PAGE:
The conflict in Afghanistan – America’s longest war – is at an end, or so President Joe Biden is expected to declare this week. At an end, too, is Britain and Nato’s military involvement, dating back to the invasion that followed the 2001 al-Qaida attacks on the US. Except the conflict is not over. In truth, it is intensifying. What’s changed is that the western allies are, in effect, washing their hands of it.
By setting an unconditional US withdrawal date of 11 September shortly after taking office, Biden triggered an unseemly military scramble for the exit that has been joined by all residual Nato forces, including most UK troops. It now appears the vast majority will have left by today, without ceremony or fanfare, almost by the back door. The fourth of July is American independence day. It may also come to be remembered as deserting Afghanistan day.
The official silence in Britain surrounding this shabby, half-hidden retreat is deafening – partly for justifiable security reasons, but also out of sheer political embarrassment. Boris Johnson’s government, so painfully dependent on Washington’s favour, dare not openly criticise Biden. But ministers and army chiefs surely know his unilateral decision to quit, despite the absence of a peace deal or even a general ceasefire, is dangerously irresponsible.
The withdrawal has set Afghanistan back on the path to terror, mayhem and disintegration. A catastrophe is in the making. These are not the predictions of mere armchair critics. Gen Austin Miller, commander of US forces, warned last week that chaos beckoned. “Civil war is certainly a path that can be visualised if it continues on the trajectory it’s on. That should concern the world,” he said.
The former Afghan president, Hamid Karzai, is similarly pessimistic. “Look at the scene. We are in shambles. The country is in conflict. There is immense suffering... Those who came here 20 years ago in the name of fighting extremism and terrorism not only failed to end it but, under their watch, extremism has flourished. That is what I call failure,” Karzai said.
Facts on the ground, as the Observer’s Emma Graham-Harrison reports, support these grim analyses. While cannily eschewing clashes with departing Nato troops, the Taliban has mounted multiple territorial offensives, overrunning district after district in recent weeks. At least half of rural Afghanistan is controlled or contested by insurgents. Regional capitals, even Kabul, may be next.
President Ashraf Ghani’s government looks on helplessly as its Nato-trained and equipped soldiers are repeatedly forced into flight or surrender. Faced with such incapacity, local armed militias are reforming. Majority non-Pashtun groups in the north are also threatening to revive their 1990s anti-Taliban struggle.
Biden assured Ghani last month that the US would continue to provide financial assistance and support. Yet lacking bases in neighbouring countries, US aircraft and drones will be hard put to provide meaningful, timely back-up.
The Pentagon says in any case that its priority is containing Islamic State and al-Qaida, whose jihadists may soon freely roam ungoverned Afghan spaces.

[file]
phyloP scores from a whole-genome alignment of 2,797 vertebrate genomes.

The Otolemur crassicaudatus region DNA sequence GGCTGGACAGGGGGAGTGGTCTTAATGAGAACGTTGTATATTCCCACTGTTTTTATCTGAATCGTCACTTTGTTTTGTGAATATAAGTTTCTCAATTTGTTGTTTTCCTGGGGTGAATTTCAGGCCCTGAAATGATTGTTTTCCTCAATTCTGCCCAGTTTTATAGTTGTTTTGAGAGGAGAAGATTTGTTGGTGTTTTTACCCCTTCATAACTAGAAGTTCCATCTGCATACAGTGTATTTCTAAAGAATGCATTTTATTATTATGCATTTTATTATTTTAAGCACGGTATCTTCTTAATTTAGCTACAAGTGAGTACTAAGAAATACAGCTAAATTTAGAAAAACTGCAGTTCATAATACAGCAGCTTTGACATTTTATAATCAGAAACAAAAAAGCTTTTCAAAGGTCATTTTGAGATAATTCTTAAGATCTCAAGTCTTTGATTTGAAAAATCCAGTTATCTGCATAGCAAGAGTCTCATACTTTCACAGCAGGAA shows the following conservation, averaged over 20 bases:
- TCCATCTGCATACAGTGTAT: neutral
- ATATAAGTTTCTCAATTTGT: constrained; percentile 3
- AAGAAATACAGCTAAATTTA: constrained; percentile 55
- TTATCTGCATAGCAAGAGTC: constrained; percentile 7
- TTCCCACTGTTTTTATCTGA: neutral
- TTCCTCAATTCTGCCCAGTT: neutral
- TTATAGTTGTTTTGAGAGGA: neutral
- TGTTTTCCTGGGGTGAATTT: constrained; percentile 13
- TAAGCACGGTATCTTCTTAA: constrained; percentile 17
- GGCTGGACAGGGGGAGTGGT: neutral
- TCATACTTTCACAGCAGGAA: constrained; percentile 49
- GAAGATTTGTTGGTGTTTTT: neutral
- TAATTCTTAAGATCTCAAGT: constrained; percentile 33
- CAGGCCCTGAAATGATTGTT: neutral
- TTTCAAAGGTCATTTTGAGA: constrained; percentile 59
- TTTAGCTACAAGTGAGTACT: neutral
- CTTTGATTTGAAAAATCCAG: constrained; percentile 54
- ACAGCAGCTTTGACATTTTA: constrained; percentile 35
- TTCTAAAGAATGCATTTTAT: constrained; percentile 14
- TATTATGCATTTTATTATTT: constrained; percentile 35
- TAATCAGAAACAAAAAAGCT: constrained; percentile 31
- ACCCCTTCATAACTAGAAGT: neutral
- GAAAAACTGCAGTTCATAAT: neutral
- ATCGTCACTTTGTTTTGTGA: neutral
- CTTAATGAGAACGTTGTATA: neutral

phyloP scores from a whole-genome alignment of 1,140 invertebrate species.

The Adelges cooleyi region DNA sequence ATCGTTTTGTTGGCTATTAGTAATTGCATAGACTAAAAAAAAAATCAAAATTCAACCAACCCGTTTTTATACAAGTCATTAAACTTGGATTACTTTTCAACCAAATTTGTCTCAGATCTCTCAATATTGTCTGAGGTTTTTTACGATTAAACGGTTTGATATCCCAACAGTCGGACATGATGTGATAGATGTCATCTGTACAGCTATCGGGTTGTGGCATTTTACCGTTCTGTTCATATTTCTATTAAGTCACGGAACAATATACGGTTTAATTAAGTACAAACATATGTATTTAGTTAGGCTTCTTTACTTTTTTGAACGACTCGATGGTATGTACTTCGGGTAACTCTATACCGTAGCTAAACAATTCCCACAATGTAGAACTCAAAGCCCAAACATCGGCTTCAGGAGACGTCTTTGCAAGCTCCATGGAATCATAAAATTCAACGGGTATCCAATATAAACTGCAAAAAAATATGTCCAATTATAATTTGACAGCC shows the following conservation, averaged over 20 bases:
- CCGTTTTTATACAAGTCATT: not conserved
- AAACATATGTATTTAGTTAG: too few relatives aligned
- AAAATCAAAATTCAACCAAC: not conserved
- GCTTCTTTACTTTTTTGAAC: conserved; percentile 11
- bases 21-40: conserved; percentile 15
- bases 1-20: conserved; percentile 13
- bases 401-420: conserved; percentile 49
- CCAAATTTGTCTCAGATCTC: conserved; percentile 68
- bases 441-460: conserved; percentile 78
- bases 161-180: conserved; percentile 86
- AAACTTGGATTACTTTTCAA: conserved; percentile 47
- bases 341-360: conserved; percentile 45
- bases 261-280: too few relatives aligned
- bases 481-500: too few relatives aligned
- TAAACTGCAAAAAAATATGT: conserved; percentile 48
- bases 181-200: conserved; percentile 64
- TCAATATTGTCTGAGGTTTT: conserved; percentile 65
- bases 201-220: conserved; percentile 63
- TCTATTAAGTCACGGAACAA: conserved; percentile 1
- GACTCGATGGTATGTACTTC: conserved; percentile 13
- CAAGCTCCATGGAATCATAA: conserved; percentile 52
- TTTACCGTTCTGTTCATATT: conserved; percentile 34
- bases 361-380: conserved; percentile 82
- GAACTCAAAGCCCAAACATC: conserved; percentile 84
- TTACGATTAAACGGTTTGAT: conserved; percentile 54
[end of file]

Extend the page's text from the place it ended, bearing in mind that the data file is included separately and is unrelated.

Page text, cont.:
The American decision to throw in the towel privately horrified Britain’s past and present military leadership, properly mindful of two decades of often thankless, bloody striving. Gen Sir Nick Carter, chief of the defence staff, tactfully said it was “not a decision we hoped for”. Having rallied to America’s side in 2001, Biden’s failure to fully consult the UK and Nato was especially galling.
After the failure of US peace talks in Doha, Carter and UK diplomats in Kabul are quietly encouraging increased security and political cooperation between the Afghan government and Pakistan, a key Taliban supporter and influencer. How ironic that after all the Biden ballyhoo about America being “back”, they leave – and the British are left to manage the mess.
For the Afghan people, the prospect of renewed anarchy is plainly terrifying. Limited recent gains – democratic governance, free expression and improved healthcare, education and civil and women’s rights – are all imperilled. So, too, are the sacrifices of the tens of thousands of civilians and soldiers, Afghan and foreign, who died or saw their lives permanently scarred. Blighted is the hope of justice for those unlawfully killed or, for example, illegally tortured at the CIA’s black site at Bagram airfield.
For western countries that imposed forcible regime change in Kabul, then promised to build a new nation of laws forged in their own image, this weekend marks a chastening moment. Who knows what historians will make of George W Bush’s ill-conceived, too-costly Afghan adventurism? Yet as matters stand now, it’s unlikely, thankfully, that any western leader will again risk a similar gamble.
The death last week of Donald Rumsfeld, the US defence secretary who oversaw the invasions of Afghanistan and Iraq, is a reminder of just how immeasurable, lethal and lasting are the terrible harms done by him and other neoconservatives and reckless ideologues in the Bush-Cheney administration, none of whom has ever been satisfactorily called to account. Like Iraq, coldly abandoned to its fate 10 years ago, Afghanistan’s post-American future is deeply daunting.